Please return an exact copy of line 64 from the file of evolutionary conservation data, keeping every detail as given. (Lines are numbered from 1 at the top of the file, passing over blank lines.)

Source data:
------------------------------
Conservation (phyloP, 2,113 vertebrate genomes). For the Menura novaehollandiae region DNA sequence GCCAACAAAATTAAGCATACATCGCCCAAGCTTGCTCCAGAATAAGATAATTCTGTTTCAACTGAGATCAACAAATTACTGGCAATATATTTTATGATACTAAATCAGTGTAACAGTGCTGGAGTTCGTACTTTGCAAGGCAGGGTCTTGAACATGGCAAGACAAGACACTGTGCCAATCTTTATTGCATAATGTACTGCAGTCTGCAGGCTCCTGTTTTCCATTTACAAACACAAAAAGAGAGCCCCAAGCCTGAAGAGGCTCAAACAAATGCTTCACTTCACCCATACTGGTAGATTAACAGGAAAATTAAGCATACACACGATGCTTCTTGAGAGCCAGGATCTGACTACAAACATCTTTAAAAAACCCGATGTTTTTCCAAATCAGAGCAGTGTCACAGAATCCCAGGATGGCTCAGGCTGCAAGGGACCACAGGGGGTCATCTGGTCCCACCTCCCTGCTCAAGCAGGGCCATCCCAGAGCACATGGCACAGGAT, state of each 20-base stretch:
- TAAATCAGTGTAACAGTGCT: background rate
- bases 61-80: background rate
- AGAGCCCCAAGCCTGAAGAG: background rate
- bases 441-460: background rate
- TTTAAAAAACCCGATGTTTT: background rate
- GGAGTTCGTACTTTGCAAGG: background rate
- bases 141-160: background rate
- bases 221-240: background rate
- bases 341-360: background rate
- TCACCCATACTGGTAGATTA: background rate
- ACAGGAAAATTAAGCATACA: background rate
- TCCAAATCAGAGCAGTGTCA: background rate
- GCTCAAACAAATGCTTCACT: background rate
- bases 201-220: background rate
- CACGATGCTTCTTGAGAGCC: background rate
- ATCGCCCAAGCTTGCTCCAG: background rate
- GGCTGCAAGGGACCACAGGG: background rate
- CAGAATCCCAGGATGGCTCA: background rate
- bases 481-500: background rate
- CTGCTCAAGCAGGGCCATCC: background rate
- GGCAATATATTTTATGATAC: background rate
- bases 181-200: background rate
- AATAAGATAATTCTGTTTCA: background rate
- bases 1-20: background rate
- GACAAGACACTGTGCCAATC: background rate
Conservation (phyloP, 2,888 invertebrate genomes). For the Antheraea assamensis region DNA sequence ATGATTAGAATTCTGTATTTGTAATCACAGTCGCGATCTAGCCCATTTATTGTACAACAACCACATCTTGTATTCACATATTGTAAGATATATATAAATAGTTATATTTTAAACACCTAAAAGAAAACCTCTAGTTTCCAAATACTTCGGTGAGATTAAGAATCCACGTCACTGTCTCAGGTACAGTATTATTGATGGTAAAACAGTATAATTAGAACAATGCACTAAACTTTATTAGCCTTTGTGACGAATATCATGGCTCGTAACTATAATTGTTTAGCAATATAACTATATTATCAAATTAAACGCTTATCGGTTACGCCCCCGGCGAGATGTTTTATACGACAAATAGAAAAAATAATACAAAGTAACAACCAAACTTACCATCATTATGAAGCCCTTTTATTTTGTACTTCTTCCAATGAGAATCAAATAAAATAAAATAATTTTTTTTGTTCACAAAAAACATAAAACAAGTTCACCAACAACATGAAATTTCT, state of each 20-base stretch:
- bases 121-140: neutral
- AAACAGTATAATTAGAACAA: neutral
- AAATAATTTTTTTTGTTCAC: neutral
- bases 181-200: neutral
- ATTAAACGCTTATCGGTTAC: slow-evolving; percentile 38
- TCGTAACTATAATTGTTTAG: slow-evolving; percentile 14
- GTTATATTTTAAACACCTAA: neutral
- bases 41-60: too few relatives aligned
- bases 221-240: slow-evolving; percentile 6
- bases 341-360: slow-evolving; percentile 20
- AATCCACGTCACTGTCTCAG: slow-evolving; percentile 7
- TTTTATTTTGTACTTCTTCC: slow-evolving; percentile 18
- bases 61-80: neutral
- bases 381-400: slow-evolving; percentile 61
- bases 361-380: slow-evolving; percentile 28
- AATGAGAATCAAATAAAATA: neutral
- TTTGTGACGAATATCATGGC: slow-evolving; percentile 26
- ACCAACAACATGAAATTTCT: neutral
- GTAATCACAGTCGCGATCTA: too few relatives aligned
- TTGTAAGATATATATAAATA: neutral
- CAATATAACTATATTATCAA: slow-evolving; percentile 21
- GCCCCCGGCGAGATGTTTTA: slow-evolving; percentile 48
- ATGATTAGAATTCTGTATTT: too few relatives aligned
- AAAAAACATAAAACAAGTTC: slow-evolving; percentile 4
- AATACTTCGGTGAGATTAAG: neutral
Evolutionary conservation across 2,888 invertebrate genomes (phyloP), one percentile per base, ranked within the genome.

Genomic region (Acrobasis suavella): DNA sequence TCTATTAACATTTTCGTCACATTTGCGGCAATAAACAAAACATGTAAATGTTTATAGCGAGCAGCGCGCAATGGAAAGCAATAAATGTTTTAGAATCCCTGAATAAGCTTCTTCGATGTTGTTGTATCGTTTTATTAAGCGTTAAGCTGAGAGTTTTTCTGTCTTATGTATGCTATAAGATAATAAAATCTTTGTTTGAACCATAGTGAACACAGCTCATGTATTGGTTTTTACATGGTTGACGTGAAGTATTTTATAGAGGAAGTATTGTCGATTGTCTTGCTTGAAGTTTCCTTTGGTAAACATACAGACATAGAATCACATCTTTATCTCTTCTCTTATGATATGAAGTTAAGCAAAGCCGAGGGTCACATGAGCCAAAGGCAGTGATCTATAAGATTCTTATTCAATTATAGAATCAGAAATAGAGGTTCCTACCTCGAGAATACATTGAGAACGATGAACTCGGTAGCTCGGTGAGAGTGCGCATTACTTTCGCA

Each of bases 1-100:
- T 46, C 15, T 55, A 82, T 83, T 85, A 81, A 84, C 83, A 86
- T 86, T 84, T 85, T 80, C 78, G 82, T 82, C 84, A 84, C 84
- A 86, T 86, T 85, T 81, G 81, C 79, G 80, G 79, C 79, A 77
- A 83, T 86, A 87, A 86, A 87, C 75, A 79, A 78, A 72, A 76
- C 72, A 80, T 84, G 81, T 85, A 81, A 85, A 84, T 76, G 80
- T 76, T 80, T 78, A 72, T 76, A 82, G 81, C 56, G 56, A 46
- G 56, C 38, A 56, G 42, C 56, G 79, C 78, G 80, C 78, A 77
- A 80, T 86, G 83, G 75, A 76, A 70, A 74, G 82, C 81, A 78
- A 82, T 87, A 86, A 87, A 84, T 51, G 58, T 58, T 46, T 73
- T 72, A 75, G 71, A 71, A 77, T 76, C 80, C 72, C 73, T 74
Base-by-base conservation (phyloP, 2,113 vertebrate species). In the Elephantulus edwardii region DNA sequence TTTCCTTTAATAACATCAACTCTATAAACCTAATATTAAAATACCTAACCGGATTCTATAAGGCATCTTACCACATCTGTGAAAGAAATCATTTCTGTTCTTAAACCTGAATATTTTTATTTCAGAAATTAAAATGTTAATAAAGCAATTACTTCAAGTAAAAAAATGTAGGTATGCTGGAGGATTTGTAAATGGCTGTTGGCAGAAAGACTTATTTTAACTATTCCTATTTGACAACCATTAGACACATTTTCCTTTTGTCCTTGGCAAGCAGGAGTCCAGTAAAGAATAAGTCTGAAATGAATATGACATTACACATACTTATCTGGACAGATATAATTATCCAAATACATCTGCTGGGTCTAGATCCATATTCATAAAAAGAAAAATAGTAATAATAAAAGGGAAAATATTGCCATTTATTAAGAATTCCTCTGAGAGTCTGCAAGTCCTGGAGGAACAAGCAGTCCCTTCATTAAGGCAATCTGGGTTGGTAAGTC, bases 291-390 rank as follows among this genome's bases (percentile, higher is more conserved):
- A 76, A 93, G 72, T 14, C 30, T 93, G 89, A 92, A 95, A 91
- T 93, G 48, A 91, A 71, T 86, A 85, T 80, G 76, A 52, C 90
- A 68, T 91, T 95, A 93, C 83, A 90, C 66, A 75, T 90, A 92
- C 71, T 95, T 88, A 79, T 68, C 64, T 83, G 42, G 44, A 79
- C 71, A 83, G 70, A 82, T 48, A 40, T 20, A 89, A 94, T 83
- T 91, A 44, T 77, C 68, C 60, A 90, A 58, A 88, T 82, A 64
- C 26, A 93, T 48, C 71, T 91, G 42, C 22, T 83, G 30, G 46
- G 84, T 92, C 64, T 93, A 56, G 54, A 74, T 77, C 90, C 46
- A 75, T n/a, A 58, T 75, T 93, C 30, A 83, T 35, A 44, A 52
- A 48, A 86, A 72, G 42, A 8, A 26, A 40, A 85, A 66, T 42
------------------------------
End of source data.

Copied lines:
- A 82, T 87, A 86, A 87, A 84, T 51, G 58, T 58, T 46, T 73